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Somebody Up There Likes Me

Nick Offerman , Keith Poulson , Bob Byington    Unrated   DVD

Price: CDN$ 33.99 & FREE Shipping. Details
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Product Details


Product Description

Special Features

An Interview with Nick Offerman � P***y & Weed Music Video � Faux EPK � Audio Commentary with Nick Offerman & Bob Byington

Product Description

Somebody Up There Likes Me is a comedic fable about a man watching his life fly by. Max, along with his best friend Sal and the woman they both adore, stumbles through thirty-five years of mandatory but seemingly unfulfilling entanglements. Featuring an original score from Vampire Weekend�s Chris Baio, stunning animated sequences from Bob Sabiston (A Scanner Darkly), produced by Offerman and directed by cult auteur Bob Byington (Harmony & Me), the experience of life sneaking up on you while time seemingly stands still has never been more surreal and charmingly entertaining.

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Most Helpful Customer Reviews on Amazon.com (beta)
Amazon.com: 3.7 out of 5 stars  3 reviews
2 of 2 people found the following review helpful
3.0 out of 5 stars Minimalist And Eccentric: This Small Oddball Indie May Be A True Love It Or Hate It Proposition Sept. 6 2013
By K. Harris - Published on Amazon.com
Indie comedies don't get much stranger than the oddball endeavor from writer/director Bill Byington "Somebody Up There Likes Me." To boil it down, you will either think this movie is an unorthodox treat or you will absolutely loathe it! I don't believe that this experience will brook much middle ground. At only 75 minutes, the movie has an experimental feel and an unrepentant quirkiness. Its humor, for the most part, derives from awkward situations and uncomfortable dialogue (or even more uncomfortable silences). With a combination of deadpan humor and animated interludes, the film charts the life and loves of its central character Max Youngman (Keith Paulson). Max is oblivious to the world around him, completely self centered, and seemingly unwilling to change. An unambitious slacker, he coasts through life on the indulgence of others. He's not a good friend, not a good husband, and not a good father. His life lessons are few and far between, but the screenplay revels in the constancy of his continued cluelessness. And to see Max's skewed worldview is not without its charms.

I used the world constancy to describe Max because, in many ways, he never ages in "Somebody Up There Likes Me." Neither in emotional intellect or in physical appearance, this is not a character that will evolve or come to a meaningful epiphany about life. That is both the major plot thread and the sustained joke of the film. We meet Max as his marriage has come to a close. He's a waiter at a high end establishment where he works with his best friend Sal (Nick Offerman, who also serves as a producer on the film). Clinically dispassionate, he want to move on with his life without repeating the same mistakes. A likely candidate for the most unromantic courtship ever is another server (Jess Weixler). Once establishing these primary characters, the movie than races through time to chart their progress in the following years. The movie spends a few minutes on a scene and than may advance five years to the next scene. It's an unusual narrative device, but it serves this small movie well.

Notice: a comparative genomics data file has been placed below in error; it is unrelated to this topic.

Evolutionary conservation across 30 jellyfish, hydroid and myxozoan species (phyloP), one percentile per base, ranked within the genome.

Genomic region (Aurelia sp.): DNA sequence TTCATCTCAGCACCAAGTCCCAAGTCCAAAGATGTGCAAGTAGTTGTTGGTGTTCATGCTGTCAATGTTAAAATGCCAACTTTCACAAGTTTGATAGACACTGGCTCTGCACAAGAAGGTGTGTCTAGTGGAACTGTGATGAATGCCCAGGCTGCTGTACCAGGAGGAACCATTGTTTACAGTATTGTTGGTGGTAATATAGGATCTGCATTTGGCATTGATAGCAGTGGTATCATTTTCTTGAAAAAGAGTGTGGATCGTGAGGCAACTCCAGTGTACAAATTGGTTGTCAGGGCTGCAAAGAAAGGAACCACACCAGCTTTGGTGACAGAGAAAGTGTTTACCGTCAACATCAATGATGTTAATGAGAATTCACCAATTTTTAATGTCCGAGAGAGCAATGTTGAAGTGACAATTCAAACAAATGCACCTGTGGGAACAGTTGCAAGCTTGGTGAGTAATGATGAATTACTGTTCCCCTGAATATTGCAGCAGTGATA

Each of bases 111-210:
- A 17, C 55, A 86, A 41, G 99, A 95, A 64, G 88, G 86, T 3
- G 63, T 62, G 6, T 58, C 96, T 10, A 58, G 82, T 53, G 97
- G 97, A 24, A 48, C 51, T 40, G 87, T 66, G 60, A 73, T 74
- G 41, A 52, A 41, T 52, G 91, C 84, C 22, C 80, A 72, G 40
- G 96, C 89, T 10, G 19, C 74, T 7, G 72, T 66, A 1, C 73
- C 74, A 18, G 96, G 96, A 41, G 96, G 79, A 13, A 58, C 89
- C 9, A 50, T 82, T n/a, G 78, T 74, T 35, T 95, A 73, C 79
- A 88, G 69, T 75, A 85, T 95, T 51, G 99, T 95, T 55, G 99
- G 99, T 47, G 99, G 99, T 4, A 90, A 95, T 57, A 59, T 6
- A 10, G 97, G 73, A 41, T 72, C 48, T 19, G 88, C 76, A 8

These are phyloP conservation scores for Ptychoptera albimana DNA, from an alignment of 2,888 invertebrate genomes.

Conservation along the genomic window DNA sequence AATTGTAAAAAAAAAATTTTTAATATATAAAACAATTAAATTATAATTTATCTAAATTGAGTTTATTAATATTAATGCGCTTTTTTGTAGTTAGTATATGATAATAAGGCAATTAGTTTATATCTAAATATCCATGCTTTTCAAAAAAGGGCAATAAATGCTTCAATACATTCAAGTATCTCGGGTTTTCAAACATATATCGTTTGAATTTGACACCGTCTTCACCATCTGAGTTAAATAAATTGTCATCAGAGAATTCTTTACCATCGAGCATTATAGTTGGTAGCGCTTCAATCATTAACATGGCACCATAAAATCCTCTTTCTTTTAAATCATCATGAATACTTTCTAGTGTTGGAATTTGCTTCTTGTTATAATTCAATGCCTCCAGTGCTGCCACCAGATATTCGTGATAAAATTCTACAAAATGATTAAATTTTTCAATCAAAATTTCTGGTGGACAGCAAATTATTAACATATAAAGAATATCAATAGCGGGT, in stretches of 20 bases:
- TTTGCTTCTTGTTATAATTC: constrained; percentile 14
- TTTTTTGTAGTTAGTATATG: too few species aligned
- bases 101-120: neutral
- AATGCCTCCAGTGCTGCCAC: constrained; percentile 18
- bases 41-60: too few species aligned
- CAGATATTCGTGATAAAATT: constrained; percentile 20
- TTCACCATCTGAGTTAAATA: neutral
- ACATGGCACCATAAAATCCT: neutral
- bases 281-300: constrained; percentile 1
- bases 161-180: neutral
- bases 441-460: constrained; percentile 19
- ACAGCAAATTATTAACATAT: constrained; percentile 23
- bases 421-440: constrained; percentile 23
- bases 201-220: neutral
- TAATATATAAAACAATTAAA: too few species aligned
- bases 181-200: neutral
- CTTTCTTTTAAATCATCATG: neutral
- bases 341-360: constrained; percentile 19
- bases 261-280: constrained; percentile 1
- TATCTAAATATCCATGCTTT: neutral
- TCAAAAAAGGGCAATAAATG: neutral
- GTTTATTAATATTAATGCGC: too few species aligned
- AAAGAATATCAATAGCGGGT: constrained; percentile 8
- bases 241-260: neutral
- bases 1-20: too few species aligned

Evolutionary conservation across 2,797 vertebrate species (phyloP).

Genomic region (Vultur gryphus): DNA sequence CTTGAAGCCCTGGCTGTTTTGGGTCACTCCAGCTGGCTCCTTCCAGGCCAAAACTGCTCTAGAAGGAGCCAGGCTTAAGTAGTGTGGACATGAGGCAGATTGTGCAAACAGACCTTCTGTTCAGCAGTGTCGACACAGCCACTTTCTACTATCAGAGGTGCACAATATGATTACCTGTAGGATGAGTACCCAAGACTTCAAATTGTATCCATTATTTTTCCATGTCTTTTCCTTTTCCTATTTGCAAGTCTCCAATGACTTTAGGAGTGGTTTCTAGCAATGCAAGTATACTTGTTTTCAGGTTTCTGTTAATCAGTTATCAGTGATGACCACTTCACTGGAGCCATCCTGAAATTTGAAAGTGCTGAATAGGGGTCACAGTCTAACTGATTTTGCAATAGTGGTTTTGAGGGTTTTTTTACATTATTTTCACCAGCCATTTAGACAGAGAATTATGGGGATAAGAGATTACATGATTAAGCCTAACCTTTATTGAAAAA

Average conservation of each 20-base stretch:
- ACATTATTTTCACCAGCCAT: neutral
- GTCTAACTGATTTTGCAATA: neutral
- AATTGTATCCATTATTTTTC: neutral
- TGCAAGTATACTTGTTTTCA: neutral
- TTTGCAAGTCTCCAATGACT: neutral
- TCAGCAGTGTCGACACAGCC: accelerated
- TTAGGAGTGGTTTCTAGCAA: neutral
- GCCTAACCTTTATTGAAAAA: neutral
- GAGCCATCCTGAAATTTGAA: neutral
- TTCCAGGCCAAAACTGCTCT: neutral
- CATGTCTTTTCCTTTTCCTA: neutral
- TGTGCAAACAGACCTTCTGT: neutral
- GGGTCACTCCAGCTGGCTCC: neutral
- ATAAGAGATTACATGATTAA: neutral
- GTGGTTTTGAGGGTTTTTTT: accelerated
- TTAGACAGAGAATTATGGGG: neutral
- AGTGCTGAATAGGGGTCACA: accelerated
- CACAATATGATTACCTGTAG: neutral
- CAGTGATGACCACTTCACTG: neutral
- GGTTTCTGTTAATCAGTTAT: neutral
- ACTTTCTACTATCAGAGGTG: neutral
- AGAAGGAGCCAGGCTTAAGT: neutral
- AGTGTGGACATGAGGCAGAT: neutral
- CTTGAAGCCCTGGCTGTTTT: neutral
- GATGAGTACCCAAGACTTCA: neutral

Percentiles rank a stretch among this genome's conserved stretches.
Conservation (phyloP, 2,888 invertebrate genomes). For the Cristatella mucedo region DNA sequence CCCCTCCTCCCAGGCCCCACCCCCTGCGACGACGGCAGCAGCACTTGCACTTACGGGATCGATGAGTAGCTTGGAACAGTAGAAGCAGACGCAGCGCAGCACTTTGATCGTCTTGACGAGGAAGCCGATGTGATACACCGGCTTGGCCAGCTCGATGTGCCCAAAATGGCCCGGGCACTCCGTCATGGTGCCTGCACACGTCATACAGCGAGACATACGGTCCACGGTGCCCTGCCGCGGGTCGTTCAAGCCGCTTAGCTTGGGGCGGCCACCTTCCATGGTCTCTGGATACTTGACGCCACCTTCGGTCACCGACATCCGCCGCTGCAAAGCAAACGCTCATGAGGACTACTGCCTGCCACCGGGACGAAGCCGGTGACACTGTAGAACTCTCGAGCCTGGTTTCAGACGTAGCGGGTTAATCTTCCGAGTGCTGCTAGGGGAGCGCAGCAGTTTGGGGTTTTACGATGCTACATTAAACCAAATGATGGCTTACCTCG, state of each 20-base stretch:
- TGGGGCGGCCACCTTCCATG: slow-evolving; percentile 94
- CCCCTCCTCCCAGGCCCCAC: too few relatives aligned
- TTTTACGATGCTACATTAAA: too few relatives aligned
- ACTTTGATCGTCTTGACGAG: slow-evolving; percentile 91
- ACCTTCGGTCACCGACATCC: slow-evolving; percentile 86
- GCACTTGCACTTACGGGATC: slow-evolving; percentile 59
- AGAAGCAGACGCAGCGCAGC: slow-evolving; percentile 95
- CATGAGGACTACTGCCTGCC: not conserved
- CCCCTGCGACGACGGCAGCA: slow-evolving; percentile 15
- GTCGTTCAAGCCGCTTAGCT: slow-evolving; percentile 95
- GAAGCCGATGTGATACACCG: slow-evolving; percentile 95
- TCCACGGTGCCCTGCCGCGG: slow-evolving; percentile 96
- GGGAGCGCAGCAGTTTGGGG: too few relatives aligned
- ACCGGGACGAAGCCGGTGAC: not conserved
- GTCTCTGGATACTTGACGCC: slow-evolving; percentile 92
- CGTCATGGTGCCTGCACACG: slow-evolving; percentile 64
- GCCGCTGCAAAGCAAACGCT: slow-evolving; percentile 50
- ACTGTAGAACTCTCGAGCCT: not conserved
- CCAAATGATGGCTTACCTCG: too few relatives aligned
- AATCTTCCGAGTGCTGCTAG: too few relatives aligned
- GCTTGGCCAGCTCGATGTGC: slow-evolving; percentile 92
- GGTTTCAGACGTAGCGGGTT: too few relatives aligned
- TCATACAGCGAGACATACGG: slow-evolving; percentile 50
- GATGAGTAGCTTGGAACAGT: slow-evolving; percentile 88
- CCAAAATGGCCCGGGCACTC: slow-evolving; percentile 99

It would be easy to look at "Somebody Up There Likes Me" as either an experiment in hyperreality or just plain fantasy. I tend to opt for the first explanation. There is a metaphysical component to the storytelling in that a mysterious suitcase follows our protagonist through the picture. I won't reveal any more than that, but I'm not sure it added a whole lot to the experience for me as a viewer. It's strange, to be sure, but not necessarily as integrated into the plot line as I would like. The cast makes the most of the film's unrepentant oddity. Weixler is appealing and Offerman is solid (although I'd still like to see him headline a piece). He even enlists real life wife Megan Mullally for a small but important role, you may not recognize her at first but you'll recognize that voice! But the movie really rests on Paulson's shoulders. And quite frankly, I thought he was hysterical. Sure the performance is one-note, but that's the whole idea. I thought he perfectly embodied the film's man-child aesthetic. "Somebody Up There Likes Me" may be too eccentric or too minimalist for some. It's a divisive experience that you'll either love or hate. KGHarris, 9/13.
1 of 1 people found the following review helpful
5.0 out of 5 stars Loved this! Sept. 25 2013
By hnnhhwng - Published on Amazon.com
Such a sweet little film that showcases the difficult transition that everyone experiences when trying to become an "adult." With any other cast, this movie could be cliche, but the script, soundtrack, and obviously - the cast, which features Nick Offerman and Keith Poulson - makes the film relatable instead. The movie is fun, whimsical, unique and warm, and I laughed out loud so many times. The film, relatively short in length, features incredible detail, such as the beautiful illustrations/graphics in the transition periods. A definite must-watch!
1 of 1 people found the following review helpful
3.0 out of 5 stars ok comedy Jan. 19 2014
By Jhaves - Published on Amazon.com
Verified Purchase
the main thing I liked about this is the offbeat tone, but other than that, kind of slow and not real funny (maybe just went over my head—dunno).

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